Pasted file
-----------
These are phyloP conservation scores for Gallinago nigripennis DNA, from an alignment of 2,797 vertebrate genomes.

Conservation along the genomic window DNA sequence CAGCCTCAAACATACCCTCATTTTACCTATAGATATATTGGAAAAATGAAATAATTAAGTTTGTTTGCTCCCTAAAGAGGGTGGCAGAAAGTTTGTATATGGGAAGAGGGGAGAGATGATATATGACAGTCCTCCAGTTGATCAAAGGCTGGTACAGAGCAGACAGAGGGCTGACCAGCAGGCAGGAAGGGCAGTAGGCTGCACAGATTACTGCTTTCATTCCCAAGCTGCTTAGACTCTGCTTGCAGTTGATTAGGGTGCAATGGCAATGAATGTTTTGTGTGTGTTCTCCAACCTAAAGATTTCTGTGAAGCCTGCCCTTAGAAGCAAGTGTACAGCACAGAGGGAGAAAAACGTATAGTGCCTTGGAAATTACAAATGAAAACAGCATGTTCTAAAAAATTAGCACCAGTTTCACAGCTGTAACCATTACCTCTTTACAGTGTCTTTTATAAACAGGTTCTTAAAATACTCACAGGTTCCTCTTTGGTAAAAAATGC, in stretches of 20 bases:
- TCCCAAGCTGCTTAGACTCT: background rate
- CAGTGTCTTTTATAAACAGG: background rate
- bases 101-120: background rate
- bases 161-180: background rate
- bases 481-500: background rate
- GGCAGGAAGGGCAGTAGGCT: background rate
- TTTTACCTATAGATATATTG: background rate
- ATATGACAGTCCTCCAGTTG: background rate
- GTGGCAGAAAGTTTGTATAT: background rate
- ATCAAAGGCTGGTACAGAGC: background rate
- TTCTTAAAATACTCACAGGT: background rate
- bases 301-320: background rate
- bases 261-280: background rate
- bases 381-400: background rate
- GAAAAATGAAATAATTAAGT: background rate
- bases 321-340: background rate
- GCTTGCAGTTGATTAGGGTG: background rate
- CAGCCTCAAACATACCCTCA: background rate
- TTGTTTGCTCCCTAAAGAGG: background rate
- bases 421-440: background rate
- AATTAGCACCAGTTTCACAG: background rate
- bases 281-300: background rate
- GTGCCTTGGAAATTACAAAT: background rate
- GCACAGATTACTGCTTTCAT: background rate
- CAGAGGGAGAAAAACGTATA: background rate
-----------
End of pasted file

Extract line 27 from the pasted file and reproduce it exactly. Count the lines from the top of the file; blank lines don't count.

- CAGAGGGAGAAAAACGTATA: background rate